1849 letter from Peck & Van Hooce law firm of Tuscaloosa, Alabama to Samuel A. Maverick, with a copy of Maverick's 1850 reply on the same paper. The letters concern the depositing of money from a business matter.
Two volumes of property assessments conducted in the city of San Antonio, Texas. The first is dated from 1853 by assessor José María Rodriguez. The second is dated from 1864 by assessor A. Eule. The assessments list and provides values for property owned by San Antonio citizens, including parcels of land, livestock, wagons and farm equipment, jewelry, and miscellaneous items. Enslaved people are also listed under property assessed; the names, sex, and ages of enslaved people are not listed.
Two documents related to slavery in Texas, mounted onto a piece of cardstock. The first is an 1860 contract for the lease of an enslaved boy named William in La Grange, Texas. The contract is signed by M.H. Hall, R. L. Breeding, and Joseph H. Eaves; the enslaver of William is D.K. Pope.
The second document is an 1867 contract between James Frazor and Sally Frazor, laying out terms for Sally to be employed by James as a domestic laborer. Based on the date, description of the labor and remuneration, names, and Sally's illiteracy, it is likely that Sally was formerly enslaved by James.
A listing of legal actions in Tehuacana, Texas, from January 20, 1871 to June 26, 1875. Most of the records are for deeds, powers of attorney, and contracts. Trinity University is mentioned as a party in actions scattered throughout the book. A. Berry, secretary of the Board of Trustees, is a participant in many actions. A list of subscriptions to the university is recorded on July 20, 1872.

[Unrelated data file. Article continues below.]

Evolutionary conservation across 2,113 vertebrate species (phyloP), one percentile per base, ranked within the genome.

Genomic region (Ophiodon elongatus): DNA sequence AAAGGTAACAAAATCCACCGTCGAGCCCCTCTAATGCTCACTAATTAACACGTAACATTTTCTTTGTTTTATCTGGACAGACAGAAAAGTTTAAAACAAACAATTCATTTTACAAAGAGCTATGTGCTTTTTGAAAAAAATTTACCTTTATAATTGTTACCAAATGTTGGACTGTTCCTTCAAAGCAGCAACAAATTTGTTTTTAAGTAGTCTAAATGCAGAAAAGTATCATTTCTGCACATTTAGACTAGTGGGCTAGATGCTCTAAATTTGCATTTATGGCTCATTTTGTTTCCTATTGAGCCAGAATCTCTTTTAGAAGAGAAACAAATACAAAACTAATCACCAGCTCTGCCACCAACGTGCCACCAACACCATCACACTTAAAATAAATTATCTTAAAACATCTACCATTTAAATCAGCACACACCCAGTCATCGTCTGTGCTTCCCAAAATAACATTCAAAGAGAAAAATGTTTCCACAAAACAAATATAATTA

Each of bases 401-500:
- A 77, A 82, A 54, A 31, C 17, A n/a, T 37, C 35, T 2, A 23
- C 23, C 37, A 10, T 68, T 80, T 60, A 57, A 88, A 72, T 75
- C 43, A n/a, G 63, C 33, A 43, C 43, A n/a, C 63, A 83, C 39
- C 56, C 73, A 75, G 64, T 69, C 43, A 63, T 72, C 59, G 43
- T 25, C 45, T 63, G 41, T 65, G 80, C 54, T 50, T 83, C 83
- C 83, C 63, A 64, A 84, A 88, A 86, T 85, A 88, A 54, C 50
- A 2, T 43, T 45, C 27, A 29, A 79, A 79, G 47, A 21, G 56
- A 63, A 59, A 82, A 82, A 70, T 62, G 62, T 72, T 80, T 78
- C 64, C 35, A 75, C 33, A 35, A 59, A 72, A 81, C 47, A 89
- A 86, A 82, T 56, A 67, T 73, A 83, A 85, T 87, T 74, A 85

A variety of land grant certificates. 1- 1879 copy of an 1845 land grant from the Republic of Texas, granting Burrell Perry one labor of land in Fannin County 2- 1879 copy of an 1862 grant from the State of Texas to Hiram E. Hays for 160 acres in Collin County 3- 1862 land grant from the State of Texas to the Southern Pacific Rail Road Company for 640 acres in Concho County.
This collection consists of correspondence written or received by members of the Armstrong family and their associates. Some of the manuscripts are incomplete, with pages missing. Included are letters from Mary J. Durst, Mary Helena "Mollie" Durst Armstrong, and D.W.C. Baker. One letter's author is unidentified.
Collection of circulars, pamphlets, speeches, and other ephemera related to the Wilmot Proviso. The Wilmot Proviso was introduced in the United States House of Representatives on August 8, 1846 by Congressman David Wilmot as a provision of an appropriations bill. The proviso sought to ban slavery in any territory acquired from Mexico as a result of the Mexican-American War. The bill passed in the House but failed in the Senate. Although it did not pass into law, the Wilmot Proviso is credited with intensifying the slavery debate in the years leading up to the Civil War.
A commonplace book used by Violet Alice Haynes Bowles (1873-1953), in which she recorded poetry, correspondence, genealogical research, and other notes. Much of the contents reflects her views as a member of the Daughters of the Confederacy.
Typewritten manuscript of the "Memoirs of John W. Sansom, 1834-1916." Written several years before Sansom's death, this volume includes his first person accounts of his childhood, Union support during the Civil War, involvement in the Battle of Nueces River, and career in the Texas Rangers.